Letters to the editor

This is our moment

We are at that “Mr. Smith Goes to Washington” place in regards to mountainside development in Buncombe County, when decency and honesty are all that can save the day. And hundreds of citizens are using their power of free speech to let our government officials know that approving steep-slope development plans without adequate restrictions and considerations for environmental impact is just wrong.

The commissioners have heard us. They made a remarkable and timely decision to instruct the Planning Board not to grant any variances to developers’ plans until the commissioners have a chance to meet with the board on Sept. 5. Bravo! They have given us all a chance to slow down, take a breath, look at the current laws and consider what changes may need to be made. As a result, developers have been requesting approval-hearing postponements left and right. Some have even withdrawn their plans. And in pausing the process, the commissioners now find themselves in a position to write our history as a story of right triumphing over wrong.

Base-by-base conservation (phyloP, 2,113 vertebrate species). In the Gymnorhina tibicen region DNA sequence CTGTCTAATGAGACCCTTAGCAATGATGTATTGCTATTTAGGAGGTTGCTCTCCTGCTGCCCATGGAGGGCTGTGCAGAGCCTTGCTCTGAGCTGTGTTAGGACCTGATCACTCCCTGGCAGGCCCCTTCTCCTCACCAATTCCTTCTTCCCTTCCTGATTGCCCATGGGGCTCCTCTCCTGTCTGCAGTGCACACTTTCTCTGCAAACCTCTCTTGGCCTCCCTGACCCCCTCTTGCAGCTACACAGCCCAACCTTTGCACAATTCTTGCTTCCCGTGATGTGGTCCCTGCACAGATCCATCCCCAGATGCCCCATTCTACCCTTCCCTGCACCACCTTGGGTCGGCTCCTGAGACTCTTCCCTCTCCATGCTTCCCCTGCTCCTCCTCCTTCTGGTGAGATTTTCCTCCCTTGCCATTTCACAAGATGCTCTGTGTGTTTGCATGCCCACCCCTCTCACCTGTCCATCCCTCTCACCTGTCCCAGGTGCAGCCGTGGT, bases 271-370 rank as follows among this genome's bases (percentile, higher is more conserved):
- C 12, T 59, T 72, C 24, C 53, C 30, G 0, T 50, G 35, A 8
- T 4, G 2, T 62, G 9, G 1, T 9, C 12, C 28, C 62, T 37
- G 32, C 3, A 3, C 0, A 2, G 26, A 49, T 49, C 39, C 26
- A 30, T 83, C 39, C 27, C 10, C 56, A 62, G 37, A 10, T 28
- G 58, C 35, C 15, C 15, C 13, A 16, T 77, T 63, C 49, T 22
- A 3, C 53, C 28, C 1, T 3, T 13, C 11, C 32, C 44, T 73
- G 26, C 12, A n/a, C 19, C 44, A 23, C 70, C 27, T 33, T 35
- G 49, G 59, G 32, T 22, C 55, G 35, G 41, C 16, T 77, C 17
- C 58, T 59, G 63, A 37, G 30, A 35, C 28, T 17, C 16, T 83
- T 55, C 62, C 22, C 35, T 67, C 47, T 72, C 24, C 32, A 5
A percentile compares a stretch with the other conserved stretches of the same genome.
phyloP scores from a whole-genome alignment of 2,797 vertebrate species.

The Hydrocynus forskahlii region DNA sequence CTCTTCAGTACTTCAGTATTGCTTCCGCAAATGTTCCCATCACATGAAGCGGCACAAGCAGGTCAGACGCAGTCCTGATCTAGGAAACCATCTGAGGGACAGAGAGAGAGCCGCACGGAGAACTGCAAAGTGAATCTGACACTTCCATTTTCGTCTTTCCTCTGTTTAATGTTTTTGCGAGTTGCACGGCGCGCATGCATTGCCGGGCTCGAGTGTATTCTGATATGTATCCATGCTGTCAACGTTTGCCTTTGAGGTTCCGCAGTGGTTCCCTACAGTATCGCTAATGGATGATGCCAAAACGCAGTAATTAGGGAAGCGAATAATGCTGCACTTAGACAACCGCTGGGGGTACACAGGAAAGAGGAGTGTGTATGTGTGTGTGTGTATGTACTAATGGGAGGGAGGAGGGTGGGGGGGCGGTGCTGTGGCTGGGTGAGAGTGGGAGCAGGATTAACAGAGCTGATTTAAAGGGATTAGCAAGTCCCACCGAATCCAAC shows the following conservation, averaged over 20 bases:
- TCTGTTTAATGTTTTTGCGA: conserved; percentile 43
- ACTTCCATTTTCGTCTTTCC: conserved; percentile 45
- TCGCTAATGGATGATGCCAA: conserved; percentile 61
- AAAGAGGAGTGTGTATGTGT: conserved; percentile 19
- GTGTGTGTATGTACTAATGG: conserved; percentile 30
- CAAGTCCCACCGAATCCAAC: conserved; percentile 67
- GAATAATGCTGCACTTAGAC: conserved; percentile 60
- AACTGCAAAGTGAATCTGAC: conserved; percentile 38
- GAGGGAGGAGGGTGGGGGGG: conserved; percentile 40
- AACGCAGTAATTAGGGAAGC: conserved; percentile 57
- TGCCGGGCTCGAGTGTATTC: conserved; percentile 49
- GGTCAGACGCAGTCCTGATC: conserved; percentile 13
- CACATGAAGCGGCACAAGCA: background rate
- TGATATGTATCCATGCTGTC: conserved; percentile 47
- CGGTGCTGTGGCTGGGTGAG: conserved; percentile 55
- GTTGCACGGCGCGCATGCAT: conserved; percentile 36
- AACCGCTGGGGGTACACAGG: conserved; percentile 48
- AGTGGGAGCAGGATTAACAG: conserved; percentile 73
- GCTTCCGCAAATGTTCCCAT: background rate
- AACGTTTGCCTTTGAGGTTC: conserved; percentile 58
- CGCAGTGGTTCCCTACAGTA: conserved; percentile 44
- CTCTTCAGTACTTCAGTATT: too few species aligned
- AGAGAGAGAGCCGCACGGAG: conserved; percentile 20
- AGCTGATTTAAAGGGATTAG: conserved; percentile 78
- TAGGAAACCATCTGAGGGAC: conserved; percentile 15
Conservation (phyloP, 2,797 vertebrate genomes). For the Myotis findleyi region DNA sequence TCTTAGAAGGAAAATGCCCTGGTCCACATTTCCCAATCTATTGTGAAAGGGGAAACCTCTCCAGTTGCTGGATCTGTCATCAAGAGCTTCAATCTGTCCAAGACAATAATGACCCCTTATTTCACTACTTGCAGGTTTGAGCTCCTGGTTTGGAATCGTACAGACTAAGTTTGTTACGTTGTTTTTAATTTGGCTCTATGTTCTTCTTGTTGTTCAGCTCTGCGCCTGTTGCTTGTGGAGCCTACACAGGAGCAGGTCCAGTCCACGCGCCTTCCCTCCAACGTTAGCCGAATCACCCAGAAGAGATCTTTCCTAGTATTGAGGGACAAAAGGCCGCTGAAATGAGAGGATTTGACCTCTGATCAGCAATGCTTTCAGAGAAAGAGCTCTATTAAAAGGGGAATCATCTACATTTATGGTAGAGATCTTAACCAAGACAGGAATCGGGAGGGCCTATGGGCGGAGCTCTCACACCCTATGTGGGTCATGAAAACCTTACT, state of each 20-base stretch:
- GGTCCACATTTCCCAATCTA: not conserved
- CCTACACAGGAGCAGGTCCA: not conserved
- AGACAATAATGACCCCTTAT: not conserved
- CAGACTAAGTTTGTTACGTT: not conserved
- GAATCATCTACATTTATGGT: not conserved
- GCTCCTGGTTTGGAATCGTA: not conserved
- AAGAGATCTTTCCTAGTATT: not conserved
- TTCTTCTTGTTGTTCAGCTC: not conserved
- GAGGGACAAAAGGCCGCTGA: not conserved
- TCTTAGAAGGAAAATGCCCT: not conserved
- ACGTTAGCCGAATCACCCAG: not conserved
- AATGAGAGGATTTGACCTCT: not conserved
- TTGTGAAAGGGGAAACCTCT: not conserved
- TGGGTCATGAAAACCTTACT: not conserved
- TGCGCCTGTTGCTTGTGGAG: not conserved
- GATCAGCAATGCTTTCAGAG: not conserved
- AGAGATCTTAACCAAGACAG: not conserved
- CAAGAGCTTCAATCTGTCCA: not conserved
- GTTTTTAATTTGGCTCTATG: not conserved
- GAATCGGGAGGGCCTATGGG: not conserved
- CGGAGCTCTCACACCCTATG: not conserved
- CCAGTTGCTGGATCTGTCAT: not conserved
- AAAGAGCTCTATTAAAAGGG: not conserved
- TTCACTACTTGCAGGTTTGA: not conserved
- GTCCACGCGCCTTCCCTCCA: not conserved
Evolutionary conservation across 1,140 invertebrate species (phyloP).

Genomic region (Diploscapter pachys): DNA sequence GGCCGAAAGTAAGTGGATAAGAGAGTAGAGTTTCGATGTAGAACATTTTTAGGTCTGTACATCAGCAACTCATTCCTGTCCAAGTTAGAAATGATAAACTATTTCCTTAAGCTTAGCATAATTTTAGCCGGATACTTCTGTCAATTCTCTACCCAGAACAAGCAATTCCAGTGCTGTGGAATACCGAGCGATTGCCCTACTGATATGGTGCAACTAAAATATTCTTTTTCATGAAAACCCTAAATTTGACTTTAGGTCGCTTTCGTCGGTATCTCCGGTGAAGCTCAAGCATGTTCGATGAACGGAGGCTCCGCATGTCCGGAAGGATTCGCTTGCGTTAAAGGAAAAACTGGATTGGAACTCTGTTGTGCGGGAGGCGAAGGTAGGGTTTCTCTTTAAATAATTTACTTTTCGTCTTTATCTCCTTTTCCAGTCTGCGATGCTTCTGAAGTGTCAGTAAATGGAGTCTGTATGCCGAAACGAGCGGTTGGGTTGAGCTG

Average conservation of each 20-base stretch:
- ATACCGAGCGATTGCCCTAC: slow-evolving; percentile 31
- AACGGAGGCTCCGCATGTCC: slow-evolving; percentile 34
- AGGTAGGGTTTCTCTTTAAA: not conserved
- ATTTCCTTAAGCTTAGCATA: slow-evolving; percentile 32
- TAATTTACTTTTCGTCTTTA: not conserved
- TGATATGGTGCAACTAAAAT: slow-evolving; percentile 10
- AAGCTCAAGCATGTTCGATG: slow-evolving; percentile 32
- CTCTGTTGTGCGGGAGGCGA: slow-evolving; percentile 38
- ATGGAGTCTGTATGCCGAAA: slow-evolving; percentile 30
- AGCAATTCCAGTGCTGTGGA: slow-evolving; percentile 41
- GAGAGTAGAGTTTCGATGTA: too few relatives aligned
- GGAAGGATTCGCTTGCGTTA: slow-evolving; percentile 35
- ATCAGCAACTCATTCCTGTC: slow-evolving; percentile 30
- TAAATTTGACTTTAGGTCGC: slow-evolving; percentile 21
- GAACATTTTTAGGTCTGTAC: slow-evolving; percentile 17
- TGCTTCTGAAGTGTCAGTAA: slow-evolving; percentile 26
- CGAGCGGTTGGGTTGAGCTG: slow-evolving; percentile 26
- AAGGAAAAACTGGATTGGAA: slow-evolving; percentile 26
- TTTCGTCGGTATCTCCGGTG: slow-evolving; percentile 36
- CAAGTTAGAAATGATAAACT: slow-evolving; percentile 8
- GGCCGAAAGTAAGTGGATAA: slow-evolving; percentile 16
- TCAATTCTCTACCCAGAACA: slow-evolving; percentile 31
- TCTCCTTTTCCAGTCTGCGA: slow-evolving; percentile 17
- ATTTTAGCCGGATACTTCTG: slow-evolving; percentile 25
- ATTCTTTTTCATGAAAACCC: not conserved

It was not that long ago that our politicians said we did not need slope laws — our mountains were too steep to be developed. Well, time and technology have changed the game. Mountainside developments are planned from Weaverville to Black Mountain to Candler and communities in between. But in this moment, thanks to our commissioners, we have an opportunity to take another look and set up criteria that preserve the integrity and beauty of our mountains.